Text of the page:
Voyageur’s Blog

Ask a voyageur a question

Here’s a blog to answer your questions, like what was life like during the 1800s in French Canada? Like who could or couldn’t be a voyageur? How big the canoes were? What trade goods they carried? What different furs were worth? What they used for medicine? I’ll answer these and more in the “A Voyageur’s Life” blog. Click on the button below to ask your question or go to the “Contact” section of this site — I’ll find the answers.

#2: Crane Lake and René Bourassa's Fur Post

Crane Lake, Minnesota, boasts of a historic site — René Bourassa’s Post built in 1736. So the fiberglass statue must be René, dressed in a nicely fringed long buckskin shirt with a red sash. (Yes!) Hanging from the sash is a red and green bag of “possibles,” almost...

read more

#1 voyageur statue: Big Vic in Ranier

In the town of Ranier, Minnesota, Big Vic holds sway. Big Vic is a 25-foot fiberglass statue and he looks ready to take on the world. He has the typical voyageur build — wide shoulders. His beard is brown, his tuque is red and his buckskins are fringed — the garb of a...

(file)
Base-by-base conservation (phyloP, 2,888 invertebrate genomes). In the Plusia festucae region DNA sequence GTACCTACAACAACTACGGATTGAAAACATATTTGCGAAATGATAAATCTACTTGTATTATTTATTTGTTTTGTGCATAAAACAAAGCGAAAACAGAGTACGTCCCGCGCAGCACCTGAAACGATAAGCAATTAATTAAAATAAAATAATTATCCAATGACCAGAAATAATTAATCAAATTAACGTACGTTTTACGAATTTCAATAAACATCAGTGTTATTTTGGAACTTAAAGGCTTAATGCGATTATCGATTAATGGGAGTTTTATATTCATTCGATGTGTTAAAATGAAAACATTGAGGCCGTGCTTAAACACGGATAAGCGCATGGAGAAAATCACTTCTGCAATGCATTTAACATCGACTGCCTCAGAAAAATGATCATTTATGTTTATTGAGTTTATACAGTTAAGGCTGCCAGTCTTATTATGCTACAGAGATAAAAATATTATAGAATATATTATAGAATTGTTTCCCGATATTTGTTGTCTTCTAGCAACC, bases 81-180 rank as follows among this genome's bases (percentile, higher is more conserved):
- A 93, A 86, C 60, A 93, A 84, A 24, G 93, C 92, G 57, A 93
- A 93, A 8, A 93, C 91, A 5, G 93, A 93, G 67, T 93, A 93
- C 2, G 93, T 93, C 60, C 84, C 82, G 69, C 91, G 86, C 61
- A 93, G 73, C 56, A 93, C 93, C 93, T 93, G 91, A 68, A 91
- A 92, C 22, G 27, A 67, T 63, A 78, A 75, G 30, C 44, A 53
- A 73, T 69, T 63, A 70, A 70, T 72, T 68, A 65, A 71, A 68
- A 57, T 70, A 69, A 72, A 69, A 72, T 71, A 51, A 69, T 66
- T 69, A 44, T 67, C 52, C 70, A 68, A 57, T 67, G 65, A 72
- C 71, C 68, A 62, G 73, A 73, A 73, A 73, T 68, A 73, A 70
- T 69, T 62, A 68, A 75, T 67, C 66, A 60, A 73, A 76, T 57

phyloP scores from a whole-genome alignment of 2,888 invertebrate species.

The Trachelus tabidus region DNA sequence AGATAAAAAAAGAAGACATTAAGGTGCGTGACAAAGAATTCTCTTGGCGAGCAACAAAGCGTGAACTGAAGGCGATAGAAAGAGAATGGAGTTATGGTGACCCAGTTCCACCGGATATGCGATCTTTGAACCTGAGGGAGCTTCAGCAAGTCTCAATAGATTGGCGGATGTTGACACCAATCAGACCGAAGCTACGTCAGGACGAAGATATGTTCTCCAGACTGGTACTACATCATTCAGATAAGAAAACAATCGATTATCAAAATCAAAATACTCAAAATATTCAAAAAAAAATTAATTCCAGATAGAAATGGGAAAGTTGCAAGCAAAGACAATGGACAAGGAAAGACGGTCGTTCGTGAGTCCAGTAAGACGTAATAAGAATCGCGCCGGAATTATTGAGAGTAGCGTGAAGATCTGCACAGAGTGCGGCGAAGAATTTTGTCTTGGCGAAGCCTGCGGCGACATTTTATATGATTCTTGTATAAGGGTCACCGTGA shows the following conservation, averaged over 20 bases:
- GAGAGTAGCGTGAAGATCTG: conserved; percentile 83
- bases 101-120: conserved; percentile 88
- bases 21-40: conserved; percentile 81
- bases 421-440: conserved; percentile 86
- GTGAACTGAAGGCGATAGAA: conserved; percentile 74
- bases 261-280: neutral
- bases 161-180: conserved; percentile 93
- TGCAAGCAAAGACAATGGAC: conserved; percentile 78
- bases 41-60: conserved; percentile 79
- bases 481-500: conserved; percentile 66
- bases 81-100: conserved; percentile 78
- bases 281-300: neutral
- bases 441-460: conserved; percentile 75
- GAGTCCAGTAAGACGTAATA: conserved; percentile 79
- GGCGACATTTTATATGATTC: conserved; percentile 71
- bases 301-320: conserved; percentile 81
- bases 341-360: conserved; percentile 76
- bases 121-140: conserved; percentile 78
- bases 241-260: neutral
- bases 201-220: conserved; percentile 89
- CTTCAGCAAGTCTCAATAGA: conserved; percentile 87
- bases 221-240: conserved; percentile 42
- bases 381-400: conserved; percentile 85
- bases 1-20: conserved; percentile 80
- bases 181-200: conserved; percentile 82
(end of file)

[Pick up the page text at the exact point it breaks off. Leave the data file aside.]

read more

Larger than life — Minnesota statues of voyageurs

Guess what I finally found — the voyageur statue in Ely, Minnesota, plus the owner and the artist. (I've been trying to find it for a couple of years.) The Midwest's massive monuments to their uniqueness are pure fun. My community has a large largemouth bass, other...

read more

Ray Mears on brand-new birch bark canoes

 is about the Hudson’s Bay Company’s role in Canada. Mears is an authority on the subject of bushcraft and survival.* He speaks with the Canadian Canoe Museum in Peterborough, Ontario, Canada, which commissioned authentic birch bark canoes. Mears paddles a small one...

read more

1946 film: How Indians Build Canoes

“How Indians Build Canoes” is a color movie from 1946 that shows an Algonquin man and his wife and son building a birch bark canoe using native methods. At the very beginning, a young man wields a long stick—which becomes his ladder to scale a tall birch tree! What...

read more

1973 film on Bill Hafeman, birch bark canoe-builder

Meant to watch Dan Boessel’s video a second time, it was so interesting. But I accidentally clicked on “Birch Canoe Builder.” This 7-minute film was made in 1973 about Bill Hafeman, who began his canoe- and boat-building venture in the 1920s. He demonstrated the...

read more

Nikki Rajala - Author No wonder Nikki Rajala writes about voyageurs—her French-Canadian ancestors paddled birch bark canoes on many fur trade brigades. One great-great wintered for 16 years in fur posts west of Lake Superior and threads of family stories infuse this book. On Girl Scout canoe expeditions as a teen, she explored Minnesota's Boundary Waters Canoe Area Wilderness and Ontario's Quetico Provincial Park. Nikki loves rendezvous re-enactments, reading fur trade journals, visiting museums, tasting voyageur foods.



Join Nikki Rajala on Facebook

Pin It on Pinterest

Share This